More seriously, I hear what you say about the issue of buying clone boards, but the issue is a tricky one, with a lot of apparent contradictions lurking beneath the surface.
On one hand, I think it's a good thing to vote with your $$$, and put money towards the companies and inividuals who you would like to see rewarded for their work in the open hardware and open source arena. It's not really different from donating to a worthy charity that you think is doing good work.
OTOH, surely the whole point of open hardware and open source is not about a financial reward, but rather non-monetary rewards. I'm thinking about the Stallman manifesto on "free" software from way back when.
The other thing is that if you are open, you must expect to be copied by people whose sole motivation is to make a buck. That's just axiomatic. I don't see how you could ever imagine it's not going to happen.
So the question is: Why are you going down the "open" route in the first place? Can your business (or non-business) model stand being potentially undercut by cloners?
There are certainly some open-source companies that have built very profitable businesses around the open source/open hardware concept. But they are usually doing something clever in terms of value adding (e.g. consulting, support) to get a revenue stream that is not for the licensing of the software or hardware design per se. Tricky stuff. I think it's a helluva neat trick if you can pull it off.
I'm not sure where the value add comes in terms of say, an Uno. If I am supposed to feel bad for buying an Uno clone, what if instead I buy a 328p chip, add a half dozen component to end up with a home-brewed Uno class dev board, and then program it with the Arduino IDE?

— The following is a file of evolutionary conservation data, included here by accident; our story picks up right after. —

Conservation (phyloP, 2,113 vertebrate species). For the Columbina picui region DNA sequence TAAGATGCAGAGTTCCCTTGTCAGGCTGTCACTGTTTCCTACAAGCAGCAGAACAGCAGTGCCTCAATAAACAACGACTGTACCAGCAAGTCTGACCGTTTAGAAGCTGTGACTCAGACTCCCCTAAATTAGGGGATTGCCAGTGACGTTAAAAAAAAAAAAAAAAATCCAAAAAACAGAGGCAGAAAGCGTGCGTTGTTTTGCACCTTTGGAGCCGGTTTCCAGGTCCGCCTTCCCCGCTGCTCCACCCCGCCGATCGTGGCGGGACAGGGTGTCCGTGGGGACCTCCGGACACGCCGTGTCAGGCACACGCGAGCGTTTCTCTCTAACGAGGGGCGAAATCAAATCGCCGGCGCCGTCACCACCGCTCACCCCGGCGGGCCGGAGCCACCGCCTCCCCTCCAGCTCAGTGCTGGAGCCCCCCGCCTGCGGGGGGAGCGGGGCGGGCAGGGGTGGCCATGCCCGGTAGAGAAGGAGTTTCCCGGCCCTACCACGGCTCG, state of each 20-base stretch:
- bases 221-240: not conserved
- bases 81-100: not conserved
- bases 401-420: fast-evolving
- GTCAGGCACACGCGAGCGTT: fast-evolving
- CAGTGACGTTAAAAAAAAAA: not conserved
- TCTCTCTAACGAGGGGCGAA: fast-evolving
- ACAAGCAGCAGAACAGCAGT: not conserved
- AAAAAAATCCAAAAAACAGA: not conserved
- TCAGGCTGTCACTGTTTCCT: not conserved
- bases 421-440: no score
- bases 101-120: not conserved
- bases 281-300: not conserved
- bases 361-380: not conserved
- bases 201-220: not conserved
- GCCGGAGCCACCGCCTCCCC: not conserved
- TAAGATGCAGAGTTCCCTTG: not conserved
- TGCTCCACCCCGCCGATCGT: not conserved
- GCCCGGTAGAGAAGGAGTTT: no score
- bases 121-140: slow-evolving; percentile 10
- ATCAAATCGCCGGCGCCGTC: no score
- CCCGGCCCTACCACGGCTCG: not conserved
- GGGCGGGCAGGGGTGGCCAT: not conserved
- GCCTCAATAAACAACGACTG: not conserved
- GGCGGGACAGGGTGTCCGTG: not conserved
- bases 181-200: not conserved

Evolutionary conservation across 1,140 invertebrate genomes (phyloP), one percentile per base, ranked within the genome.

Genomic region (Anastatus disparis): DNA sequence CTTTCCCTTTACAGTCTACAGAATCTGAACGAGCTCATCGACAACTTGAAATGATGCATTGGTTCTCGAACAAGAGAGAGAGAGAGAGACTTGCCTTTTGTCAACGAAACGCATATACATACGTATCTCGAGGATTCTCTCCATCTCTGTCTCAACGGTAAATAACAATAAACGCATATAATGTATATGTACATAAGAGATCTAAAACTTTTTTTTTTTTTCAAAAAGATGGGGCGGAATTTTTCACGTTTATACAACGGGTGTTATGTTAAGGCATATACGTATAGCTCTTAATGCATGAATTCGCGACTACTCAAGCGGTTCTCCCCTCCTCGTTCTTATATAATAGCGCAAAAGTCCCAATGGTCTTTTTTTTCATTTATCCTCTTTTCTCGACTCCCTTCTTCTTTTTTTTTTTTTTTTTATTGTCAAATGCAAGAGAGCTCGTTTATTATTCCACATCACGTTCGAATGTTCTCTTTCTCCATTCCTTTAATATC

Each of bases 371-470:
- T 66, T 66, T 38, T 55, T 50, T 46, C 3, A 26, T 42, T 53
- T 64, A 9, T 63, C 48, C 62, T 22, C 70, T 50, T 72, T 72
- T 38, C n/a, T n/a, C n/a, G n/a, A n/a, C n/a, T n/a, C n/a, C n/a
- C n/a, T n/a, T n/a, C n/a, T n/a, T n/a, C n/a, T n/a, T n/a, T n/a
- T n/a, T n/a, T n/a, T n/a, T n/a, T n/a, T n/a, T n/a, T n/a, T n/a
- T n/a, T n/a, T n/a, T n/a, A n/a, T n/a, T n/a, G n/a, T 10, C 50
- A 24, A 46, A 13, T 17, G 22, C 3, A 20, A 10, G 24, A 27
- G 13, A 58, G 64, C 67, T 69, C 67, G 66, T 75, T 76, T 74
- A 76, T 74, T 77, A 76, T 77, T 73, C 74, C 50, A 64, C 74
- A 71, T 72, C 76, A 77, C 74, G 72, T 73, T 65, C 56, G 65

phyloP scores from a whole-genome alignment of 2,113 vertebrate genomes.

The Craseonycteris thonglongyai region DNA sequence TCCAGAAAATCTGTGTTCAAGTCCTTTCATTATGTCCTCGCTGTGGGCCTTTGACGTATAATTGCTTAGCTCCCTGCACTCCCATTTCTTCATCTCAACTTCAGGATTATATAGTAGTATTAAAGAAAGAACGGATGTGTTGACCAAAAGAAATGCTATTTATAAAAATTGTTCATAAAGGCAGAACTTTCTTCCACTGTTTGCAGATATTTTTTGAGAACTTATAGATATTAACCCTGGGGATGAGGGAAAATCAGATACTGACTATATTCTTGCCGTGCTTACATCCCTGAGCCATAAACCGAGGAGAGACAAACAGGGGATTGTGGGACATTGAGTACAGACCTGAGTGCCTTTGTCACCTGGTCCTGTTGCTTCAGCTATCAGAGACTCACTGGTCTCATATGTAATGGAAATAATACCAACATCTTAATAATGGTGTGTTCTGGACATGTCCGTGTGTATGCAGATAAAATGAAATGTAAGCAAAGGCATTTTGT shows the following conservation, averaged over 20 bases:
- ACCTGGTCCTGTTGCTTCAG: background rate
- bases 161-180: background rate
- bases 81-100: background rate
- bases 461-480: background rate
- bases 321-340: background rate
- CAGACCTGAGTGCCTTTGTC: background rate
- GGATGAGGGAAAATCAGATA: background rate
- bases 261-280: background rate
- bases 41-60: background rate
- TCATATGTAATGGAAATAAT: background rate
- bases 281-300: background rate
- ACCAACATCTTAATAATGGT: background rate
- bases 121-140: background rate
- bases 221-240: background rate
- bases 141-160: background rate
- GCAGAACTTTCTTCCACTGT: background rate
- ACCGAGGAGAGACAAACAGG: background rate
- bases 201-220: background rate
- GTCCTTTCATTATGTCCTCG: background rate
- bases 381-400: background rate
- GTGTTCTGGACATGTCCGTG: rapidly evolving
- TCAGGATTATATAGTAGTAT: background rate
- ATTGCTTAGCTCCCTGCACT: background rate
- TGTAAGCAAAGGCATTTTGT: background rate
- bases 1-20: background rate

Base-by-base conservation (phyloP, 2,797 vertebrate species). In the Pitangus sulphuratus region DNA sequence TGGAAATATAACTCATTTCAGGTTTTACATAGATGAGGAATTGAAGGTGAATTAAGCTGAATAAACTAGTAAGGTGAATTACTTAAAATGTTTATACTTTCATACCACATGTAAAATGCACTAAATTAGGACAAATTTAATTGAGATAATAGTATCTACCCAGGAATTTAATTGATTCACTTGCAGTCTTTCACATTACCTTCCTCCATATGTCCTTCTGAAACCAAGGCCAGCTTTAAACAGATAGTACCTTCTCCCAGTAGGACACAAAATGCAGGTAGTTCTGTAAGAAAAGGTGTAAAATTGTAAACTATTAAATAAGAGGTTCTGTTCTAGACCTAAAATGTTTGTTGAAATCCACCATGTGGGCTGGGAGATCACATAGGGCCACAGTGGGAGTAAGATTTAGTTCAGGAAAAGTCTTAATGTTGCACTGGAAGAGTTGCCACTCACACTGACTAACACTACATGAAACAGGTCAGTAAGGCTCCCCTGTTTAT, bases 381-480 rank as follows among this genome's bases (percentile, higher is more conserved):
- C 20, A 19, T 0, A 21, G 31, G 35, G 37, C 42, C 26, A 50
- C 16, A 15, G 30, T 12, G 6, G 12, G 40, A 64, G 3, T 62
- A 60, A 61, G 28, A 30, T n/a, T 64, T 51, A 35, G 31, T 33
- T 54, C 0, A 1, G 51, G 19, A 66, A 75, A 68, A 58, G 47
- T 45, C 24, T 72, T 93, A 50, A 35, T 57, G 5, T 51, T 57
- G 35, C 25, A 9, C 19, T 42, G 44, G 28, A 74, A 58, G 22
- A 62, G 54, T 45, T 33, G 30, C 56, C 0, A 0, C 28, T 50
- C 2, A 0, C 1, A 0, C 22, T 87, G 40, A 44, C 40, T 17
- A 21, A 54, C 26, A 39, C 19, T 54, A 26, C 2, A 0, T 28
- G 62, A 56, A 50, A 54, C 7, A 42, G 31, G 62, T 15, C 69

You might reasonably say "but what about all the effort that went into developing the Arduino IDE? You can't ignore that, you freeloader."
Fair enough. But when you consider the IDE is really essentially wrapping paper for the Gnu compiler that actually does all the heavy lifting, how does it make sense to financially reward only the makers of the wrapping paper but leave the makers of the Gnu compiler financially unrewarded?
It strikes me as akin to taking a taxi to hospital where a brilliant surgeon saves your life, and then tipping the taxi driver handsomely in your gratitude!
You might (also) reasonably say "but what about the 'wiring' libs? Surely that's value-added over and above the Gnu compiler?"
Fair enough. But then there are also all the third party libs that (personally) I actually find are far more valuable than the wiring stuff, but once again, how does it make sense to financially reward only the makers of the 'wiring' libs but leave the authors of the (much more valuable, imho) third part libraries financially unrewarded?
And finally, there is the question of scale. The total development effort of the entire Arduino development team to date just disappears into insignificance when compared against the sheer number of man-hours of development effort of something like the Gnu compiler. Or the AVR chips, for that matter.
When I buy a clone board, Atmel still get their financial reward. When I buy an "official" board. the developers of the Gnu compiler and the authors of the third party libs still get nothing.
Lots of contradictions. If it really is a moral issue (and I'm not sure even that's true), then it certainly isn't a straightforward one.